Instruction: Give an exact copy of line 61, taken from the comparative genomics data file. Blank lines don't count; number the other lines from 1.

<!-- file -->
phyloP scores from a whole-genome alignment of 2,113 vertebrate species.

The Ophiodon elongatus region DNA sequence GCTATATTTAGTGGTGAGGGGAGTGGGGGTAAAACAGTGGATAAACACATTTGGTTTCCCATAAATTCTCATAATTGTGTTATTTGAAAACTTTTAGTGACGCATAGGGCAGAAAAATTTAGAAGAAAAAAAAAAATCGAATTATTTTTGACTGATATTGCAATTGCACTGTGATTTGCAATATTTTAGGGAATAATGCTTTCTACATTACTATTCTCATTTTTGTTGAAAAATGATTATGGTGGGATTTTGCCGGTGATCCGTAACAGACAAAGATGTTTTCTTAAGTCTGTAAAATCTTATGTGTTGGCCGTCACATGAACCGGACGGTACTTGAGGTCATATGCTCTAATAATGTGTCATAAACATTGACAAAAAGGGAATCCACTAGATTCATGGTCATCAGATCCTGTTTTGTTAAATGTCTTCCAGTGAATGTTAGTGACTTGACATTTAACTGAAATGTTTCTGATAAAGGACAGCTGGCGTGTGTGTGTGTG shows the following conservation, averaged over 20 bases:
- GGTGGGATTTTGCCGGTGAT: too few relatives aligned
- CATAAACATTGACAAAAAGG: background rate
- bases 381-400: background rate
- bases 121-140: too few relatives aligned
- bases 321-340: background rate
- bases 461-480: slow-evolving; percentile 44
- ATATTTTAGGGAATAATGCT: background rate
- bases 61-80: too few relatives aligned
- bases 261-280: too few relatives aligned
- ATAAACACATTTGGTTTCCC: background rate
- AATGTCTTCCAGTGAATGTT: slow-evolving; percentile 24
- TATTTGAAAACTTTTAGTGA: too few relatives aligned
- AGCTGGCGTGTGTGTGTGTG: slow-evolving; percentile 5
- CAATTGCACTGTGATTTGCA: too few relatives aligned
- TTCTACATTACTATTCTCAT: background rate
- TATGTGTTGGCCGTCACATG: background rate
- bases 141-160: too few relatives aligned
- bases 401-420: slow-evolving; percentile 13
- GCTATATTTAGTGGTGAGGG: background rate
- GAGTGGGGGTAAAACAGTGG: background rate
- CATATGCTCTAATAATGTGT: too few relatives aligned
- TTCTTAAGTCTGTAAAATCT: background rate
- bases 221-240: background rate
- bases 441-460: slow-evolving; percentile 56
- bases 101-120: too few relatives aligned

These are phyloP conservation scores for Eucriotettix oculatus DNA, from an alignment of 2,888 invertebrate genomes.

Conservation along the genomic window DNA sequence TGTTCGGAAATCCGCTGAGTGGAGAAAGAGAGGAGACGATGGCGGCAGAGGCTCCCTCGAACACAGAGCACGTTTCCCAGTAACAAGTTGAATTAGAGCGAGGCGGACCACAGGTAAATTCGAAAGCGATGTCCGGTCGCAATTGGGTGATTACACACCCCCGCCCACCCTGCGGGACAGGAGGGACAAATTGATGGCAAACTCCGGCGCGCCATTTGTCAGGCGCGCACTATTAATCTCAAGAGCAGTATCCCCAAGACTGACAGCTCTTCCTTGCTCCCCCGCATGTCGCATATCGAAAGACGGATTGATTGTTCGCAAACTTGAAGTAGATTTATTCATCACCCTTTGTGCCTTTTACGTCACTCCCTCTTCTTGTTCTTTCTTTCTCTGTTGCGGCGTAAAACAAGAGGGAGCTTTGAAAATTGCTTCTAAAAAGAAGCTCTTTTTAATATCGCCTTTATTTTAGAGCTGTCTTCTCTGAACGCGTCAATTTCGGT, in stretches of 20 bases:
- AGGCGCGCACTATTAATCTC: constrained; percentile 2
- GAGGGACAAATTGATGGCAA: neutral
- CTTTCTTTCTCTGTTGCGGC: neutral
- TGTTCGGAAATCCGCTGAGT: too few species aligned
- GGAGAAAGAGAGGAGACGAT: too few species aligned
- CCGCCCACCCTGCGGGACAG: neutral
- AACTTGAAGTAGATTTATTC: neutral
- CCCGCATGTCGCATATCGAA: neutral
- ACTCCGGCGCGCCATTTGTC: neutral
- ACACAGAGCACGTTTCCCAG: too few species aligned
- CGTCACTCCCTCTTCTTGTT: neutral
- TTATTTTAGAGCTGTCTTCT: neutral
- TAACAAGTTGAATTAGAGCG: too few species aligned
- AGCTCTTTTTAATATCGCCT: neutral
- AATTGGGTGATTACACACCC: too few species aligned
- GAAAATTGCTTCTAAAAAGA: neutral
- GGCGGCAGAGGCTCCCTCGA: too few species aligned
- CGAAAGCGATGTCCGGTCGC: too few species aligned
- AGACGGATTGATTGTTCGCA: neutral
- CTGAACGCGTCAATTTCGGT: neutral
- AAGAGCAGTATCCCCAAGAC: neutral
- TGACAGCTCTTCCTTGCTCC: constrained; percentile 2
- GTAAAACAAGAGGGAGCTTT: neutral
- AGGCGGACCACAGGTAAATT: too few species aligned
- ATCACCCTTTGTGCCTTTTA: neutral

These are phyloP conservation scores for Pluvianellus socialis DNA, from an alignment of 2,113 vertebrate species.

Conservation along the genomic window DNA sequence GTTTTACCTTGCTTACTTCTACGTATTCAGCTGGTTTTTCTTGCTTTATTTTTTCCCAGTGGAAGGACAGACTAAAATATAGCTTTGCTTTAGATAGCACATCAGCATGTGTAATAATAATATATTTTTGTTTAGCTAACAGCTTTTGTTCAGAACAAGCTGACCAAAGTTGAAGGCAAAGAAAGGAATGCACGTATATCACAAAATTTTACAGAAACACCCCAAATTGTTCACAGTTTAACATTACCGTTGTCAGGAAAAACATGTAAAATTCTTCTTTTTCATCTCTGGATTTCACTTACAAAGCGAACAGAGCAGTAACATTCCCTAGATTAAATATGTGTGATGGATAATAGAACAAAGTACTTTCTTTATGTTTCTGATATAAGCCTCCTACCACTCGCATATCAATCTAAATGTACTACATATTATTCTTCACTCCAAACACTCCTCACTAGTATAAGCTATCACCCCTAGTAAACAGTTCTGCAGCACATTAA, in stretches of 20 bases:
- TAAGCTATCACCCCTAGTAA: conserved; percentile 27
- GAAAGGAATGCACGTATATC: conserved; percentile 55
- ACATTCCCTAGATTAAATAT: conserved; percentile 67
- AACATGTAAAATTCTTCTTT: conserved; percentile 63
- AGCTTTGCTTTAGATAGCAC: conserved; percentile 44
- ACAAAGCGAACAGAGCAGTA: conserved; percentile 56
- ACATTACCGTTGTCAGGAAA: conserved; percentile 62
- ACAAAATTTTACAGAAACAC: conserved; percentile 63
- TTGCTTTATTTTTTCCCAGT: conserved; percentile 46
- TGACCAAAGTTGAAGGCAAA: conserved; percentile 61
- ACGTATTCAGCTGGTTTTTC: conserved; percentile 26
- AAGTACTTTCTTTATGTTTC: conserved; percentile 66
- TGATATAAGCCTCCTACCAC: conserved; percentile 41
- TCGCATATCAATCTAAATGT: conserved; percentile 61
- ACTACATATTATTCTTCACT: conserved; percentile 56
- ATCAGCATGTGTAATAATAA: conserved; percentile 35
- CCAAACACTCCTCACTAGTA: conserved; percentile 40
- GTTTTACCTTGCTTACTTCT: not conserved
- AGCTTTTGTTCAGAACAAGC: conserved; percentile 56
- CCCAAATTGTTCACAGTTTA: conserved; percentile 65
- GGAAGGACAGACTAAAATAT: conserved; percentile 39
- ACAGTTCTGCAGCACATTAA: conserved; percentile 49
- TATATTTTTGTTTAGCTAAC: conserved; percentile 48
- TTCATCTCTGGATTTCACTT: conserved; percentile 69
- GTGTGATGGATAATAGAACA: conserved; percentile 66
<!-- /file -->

- AGCTTTGCTTTAGATAGCAC: conserved; percentile 44